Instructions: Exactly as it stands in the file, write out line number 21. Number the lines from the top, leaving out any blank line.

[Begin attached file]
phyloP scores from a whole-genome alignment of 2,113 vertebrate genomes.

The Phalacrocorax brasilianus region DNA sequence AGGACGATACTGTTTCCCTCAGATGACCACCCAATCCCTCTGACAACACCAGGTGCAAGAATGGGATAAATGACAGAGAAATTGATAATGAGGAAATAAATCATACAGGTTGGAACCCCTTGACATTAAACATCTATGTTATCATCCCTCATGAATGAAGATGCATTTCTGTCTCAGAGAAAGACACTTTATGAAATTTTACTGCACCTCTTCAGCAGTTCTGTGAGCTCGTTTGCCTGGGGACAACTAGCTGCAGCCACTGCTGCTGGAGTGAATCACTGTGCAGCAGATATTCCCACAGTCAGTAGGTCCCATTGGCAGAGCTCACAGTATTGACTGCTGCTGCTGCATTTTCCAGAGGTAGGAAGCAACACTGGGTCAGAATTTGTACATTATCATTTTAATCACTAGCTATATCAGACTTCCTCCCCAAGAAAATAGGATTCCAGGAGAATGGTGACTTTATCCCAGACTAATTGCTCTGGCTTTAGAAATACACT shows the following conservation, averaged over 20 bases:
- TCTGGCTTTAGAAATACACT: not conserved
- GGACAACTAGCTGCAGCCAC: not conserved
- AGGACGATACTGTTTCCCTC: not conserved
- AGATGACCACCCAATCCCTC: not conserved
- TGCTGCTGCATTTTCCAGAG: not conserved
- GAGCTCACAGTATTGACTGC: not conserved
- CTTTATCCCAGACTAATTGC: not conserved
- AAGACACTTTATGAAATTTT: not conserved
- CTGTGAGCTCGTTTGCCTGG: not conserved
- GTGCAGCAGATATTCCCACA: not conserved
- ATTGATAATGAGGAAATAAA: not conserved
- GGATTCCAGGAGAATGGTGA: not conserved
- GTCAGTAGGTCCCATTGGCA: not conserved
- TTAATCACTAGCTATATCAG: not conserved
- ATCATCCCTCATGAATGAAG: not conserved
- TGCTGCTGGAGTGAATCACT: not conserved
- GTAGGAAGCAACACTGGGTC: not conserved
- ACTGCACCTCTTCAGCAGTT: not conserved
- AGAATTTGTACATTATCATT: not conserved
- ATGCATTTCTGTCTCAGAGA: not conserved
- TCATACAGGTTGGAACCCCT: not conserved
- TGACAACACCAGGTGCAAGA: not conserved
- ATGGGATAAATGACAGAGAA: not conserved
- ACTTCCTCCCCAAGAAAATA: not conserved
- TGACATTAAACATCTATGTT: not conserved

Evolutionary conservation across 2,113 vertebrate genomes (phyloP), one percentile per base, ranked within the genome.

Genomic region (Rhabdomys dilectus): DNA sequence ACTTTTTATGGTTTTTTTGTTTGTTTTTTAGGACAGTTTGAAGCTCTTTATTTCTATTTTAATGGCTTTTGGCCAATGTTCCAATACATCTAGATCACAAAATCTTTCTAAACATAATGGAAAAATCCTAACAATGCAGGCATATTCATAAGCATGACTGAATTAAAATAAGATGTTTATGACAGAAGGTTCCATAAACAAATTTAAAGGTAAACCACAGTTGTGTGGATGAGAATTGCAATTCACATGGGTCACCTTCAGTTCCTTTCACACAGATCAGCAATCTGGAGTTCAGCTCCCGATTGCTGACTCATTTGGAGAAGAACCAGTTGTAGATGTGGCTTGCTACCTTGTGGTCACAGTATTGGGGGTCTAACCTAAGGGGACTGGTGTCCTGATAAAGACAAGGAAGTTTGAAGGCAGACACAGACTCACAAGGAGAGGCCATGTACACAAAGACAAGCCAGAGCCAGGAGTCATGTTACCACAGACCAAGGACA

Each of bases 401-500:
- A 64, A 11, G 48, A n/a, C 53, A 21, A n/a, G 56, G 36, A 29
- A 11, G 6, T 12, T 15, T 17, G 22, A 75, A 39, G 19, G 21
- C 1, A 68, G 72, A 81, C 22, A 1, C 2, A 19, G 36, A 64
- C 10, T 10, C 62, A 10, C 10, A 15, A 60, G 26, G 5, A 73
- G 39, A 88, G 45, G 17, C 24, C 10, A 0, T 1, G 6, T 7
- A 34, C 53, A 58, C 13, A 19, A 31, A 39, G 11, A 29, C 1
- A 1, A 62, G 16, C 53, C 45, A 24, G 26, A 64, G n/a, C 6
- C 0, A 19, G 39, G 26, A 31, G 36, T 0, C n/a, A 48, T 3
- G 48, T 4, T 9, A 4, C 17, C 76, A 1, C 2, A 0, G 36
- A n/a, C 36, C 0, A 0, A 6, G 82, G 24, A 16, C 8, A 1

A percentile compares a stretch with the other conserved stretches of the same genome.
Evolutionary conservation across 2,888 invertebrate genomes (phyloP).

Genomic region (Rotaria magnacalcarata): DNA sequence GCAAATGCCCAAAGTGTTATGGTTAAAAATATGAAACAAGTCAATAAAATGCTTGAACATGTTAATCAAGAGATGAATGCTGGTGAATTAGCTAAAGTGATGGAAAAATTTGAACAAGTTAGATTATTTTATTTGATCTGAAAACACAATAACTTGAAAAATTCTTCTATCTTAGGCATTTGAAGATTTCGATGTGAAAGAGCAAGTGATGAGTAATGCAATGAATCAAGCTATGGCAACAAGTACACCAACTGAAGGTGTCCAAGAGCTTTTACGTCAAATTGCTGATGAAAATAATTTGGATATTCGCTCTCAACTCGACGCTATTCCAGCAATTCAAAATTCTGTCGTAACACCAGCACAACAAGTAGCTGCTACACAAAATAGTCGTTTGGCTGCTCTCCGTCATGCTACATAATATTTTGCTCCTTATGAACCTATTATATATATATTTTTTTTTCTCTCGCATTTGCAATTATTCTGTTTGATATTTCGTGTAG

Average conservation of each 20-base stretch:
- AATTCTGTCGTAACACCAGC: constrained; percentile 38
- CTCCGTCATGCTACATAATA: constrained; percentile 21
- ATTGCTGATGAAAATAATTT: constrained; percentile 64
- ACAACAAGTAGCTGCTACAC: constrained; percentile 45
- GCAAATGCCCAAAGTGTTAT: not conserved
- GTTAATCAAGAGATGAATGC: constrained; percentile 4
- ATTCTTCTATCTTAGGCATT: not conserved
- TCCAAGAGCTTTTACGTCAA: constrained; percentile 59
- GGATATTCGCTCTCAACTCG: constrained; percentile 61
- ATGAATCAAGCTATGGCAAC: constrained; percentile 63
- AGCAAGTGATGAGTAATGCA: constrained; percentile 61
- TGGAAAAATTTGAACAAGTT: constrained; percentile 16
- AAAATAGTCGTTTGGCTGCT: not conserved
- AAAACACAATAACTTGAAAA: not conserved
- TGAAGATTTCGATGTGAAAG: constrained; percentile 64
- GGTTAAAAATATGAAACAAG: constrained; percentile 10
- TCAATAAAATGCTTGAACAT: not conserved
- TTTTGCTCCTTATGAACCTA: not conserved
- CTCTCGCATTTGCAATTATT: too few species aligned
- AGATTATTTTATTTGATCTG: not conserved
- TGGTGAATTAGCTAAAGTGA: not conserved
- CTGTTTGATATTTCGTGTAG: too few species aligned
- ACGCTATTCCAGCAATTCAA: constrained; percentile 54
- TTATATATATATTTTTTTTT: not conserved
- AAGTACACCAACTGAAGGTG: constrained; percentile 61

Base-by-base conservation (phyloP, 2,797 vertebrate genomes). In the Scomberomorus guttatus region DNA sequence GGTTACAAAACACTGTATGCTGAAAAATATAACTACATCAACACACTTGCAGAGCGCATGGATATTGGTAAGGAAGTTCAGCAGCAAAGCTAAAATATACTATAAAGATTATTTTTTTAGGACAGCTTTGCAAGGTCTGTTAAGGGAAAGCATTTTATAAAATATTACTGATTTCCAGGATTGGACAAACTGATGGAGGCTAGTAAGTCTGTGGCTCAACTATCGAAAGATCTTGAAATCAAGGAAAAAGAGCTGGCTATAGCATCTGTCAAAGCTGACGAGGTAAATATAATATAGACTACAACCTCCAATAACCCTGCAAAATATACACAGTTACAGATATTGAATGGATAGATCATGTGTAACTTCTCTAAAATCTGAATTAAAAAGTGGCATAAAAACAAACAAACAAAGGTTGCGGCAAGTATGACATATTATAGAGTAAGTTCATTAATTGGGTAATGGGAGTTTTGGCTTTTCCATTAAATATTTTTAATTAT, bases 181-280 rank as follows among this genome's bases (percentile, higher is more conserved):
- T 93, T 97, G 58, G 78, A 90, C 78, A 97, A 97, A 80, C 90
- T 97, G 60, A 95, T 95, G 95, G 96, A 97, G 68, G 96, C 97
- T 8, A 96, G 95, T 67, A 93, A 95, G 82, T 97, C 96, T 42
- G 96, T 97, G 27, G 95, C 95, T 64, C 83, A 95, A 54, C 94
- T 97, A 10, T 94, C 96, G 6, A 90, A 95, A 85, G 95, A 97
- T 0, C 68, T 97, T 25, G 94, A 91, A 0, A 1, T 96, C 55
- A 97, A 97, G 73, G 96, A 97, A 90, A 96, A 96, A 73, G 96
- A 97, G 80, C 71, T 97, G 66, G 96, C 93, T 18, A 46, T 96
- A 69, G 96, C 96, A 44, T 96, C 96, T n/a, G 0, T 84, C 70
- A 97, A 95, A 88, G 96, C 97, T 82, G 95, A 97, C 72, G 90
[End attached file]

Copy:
- AGAATTTGTACATTATCATT: not conserved